The original idea for the Tree Society came from a Mr JB Richards in 1949 who, together with five other enthusiastic and committed residents keen to learn more about indigenous trees, drafted the constitution and obtained support from the Mayor. The first meeting was held in February 1950 with the Mayor at Town House, where more than 100 people enrolled as members. An older member remembers early meetings in hats and gloves with the Mayor and Mayoress in Greenwood Park!
In 1959 an arboretum was developed at Lake McIlwaine (now Lake Chivero) and opened in September 1960. The idea was to plant colourful trees so that boats coming across the lake would see a swathe of colour. In those days there was nothing there and one member once remarked that there wasn’t even a bush to go behind. Although the arboretum has been neglected over the years, the indigenous trees have regenerated and, because it is within a National Park, have largely been protected from fire and firewood collection.
As well as work on the arboretum, members made concerted efforts to eliminate weed invasions such as Mauritius Thorn (Caesalpinia decapetala), Cedrela (Toonaciliata) and Jacaranda (Jacaranda mimosifolia) from the Binga Swamp Forest near Arcturus. Work was also done at the Epworth Balancing Rocks and in support of the Mukuvisi Woodlands.
By the 1970s a pattern of monthly outings was in place, sometimes alternating with lectures and films, and the monthly newsletter gradually became more botanical.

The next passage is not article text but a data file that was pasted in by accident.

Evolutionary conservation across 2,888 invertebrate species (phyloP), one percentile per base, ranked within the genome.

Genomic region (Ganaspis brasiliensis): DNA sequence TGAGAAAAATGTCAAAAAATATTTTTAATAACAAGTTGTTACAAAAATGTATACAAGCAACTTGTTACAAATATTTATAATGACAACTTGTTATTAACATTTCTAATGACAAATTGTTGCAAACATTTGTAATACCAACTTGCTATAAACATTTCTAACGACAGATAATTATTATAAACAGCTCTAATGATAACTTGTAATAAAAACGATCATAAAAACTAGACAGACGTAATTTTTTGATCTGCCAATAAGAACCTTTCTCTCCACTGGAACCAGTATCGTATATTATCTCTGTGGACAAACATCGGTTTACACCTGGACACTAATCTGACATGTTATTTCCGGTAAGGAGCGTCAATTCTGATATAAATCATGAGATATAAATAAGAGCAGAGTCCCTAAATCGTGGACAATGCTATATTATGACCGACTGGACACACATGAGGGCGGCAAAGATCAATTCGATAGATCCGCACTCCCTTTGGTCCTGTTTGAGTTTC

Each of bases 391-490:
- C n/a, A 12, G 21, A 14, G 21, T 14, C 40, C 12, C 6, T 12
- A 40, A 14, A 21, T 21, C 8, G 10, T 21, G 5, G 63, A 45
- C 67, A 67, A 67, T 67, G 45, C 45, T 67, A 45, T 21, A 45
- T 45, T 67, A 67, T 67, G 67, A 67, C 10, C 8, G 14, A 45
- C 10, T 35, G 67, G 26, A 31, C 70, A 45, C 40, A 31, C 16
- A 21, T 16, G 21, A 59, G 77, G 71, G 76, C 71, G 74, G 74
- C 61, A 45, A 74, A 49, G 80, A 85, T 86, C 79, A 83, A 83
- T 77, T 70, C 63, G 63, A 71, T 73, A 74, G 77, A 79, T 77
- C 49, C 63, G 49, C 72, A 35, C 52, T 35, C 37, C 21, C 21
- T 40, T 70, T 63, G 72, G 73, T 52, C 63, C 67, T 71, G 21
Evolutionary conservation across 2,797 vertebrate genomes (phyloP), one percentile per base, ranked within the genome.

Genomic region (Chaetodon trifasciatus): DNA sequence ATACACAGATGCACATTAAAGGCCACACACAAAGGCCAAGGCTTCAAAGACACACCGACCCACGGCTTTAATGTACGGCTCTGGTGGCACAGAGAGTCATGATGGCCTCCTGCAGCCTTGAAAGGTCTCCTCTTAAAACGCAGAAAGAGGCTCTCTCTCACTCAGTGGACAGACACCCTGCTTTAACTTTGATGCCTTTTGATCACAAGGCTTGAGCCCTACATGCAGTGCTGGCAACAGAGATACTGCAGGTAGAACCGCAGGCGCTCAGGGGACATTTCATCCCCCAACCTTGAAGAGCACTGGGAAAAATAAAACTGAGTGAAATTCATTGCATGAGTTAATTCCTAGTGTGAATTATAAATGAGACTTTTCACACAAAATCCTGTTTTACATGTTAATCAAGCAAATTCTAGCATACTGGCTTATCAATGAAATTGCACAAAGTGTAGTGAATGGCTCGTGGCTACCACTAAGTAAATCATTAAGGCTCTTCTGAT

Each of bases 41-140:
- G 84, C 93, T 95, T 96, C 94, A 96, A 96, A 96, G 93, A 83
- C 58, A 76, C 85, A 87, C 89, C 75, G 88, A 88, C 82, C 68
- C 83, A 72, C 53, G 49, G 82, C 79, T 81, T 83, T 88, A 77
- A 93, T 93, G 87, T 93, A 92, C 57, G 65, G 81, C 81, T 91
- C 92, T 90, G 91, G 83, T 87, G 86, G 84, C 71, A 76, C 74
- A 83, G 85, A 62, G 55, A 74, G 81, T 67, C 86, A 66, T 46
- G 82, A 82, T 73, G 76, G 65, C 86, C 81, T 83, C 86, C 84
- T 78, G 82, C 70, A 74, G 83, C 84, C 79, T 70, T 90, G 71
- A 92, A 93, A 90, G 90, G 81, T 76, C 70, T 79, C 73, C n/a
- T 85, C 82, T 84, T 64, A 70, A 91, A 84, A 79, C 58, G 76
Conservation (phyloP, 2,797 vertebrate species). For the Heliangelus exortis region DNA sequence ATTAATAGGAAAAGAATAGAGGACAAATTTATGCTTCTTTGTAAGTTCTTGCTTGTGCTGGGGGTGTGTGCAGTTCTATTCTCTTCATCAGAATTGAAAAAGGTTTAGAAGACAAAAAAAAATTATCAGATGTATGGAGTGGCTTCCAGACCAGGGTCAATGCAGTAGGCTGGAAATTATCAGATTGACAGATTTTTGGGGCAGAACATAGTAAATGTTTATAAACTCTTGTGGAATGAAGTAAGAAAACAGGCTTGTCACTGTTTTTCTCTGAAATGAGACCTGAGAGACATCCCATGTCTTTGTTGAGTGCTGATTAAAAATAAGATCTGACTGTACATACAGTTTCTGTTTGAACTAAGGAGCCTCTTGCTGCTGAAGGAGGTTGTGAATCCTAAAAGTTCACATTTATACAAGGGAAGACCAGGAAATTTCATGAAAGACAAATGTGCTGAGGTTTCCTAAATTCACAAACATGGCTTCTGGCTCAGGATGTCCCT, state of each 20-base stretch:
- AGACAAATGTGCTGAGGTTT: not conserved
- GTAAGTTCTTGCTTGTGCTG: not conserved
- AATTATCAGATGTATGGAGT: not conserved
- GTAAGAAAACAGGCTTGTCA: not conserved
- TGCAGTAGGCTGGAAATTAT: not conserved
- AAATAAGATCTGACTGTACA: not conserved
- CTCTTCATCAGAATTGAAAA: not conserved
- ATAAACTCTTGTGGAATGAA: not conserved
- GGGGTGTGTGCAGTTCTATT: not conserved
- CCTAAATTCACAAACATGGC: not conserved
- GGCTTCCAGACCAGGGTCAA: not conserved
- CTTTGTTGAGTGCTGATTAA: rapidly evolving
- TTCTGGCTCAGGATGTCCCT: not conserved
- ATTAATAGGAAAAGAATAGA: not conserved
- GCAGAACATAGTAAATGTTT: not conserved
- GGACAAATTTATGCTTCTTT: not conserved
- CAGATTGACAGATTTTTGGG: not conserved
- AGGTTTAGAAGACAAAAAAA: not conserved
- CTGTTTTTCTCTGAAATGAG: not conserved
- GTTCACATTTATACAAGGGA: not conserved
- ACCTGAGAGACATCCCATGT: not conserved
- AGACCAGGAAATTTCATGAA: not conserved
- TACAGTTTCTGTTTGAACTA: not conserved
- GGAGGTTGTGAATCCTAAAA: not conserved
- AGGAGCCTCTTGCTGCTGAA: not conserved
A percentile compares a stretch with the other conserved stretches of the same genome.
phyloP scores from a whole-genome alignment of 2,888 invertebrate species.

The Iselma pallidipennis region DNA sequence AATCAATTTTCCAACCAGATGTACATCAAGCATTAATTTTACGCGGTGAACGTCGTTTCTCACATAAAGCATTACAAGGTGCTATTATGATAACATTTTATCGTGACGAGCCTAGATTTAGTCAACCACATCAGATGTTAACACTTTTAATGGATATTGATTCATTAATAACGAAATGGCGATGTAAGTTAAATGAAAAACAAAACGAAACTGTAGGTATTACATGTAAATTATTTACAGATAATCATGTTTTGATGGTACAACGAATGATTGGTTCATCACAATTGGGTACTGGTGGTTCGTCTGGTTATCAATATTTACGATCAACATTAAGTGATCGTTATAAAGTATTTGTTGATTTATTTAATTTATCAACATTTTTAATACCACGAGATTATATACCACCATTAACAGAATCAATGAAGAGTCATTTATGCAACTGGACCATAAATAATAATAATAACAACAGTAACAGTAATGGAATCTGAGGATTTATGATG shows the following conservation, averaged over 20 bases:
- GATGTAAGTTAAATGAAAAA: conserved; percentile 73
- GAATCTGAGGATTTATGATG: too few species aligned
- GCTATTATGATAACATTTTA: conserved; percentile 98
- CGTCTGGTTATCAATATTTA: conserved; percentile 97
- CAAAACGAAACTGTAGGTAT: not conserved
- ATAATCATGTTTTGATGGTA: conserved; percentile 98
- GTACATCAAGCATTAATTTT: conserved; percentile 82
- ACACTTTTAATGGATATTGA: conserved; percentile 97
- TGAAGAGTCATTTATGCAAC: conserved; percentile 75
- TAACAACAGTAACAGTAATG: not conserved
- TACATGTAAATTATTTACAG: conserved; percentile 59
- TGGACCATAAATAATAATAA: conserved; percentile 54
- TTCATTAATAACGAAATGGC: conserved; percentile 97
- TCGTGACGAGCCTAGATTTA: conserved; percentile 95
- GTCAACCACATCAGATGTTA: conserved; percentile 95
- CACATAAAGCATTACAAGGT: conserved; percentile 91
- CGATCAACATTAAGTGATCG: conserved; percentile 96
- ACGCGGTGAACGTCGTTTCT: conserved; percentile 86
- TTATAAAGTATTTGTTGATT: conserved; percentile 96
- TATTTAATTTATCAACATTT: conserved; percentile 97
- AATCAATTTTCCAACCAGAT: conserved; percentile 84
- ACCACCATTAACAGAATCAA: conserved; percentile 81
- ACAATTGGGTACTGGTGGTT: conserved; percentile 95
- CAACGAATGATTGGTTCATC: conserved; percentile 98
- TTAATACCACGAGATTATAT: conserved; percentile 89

On 20 April 1980 the Society became the Tree Society of Zimbabwe and the first edition of the new newsletter called Tree Life was issued. The 1980s and 1990s saw increased activity, with regular outings and a much expanded newsletter. Tree mapping and recording the locality of all the tree species in the country also started during that period and is continued today.
There are usually two monthly outings, held on the 3rd Sunday and 4th Saturday of every month and periodically a late afternoon walk in the Botanic Garden on the first Tuesday of the month (first Saturday morning during winter).
The Sunday trip is a day-long visit, usually to a venue just outside Harare where we picnic at lunchtime, while on the Saturday outing we visit interesting gardens in Harare. Members meet at a designated point before the Sunday outings so that they can share vehicles. Occasionally a longer outing over a long weekend is arranged and we have visited the Vumba, Hippo Pools, Mavhuradonha and Mozambique in recent years.
Details of the outings are sent to members by email and are included in the monthly magazine, as well as in some of the commercial magazines in Harare. The trips give everyone a wonderful opportunity to discuss various aspects of trees and the environment are looked forward to greatly. The Society also has a very active Facebook page.
Membership is open to all who have an interest in trees and want to know more about their identification and distribution. Membership is only $10 per person or family and gives new members access to all the knowledge and information that the Society holds. We are always happy to welcome new members, particularly younger members to ensure that our activities continue.
The Society is run by a voluntary management committee that includes the chairman (Mark Hyde), a secretary (Teig Howson), a treasurer (Bill Clarke), a publicity officer (Isla Grundy) and several members.
How to join the Tree Society
The preferred way to pay the subscription is by deposit direct to our CABS account number: 100-254-9477. The account name is “W.R. Clarke a/c Tree Society”. If you do make a deposit to CABS, please make sure your name is reflected as a reference, and also advise the Treasurer (email@example.com) by email of the date of your deposit.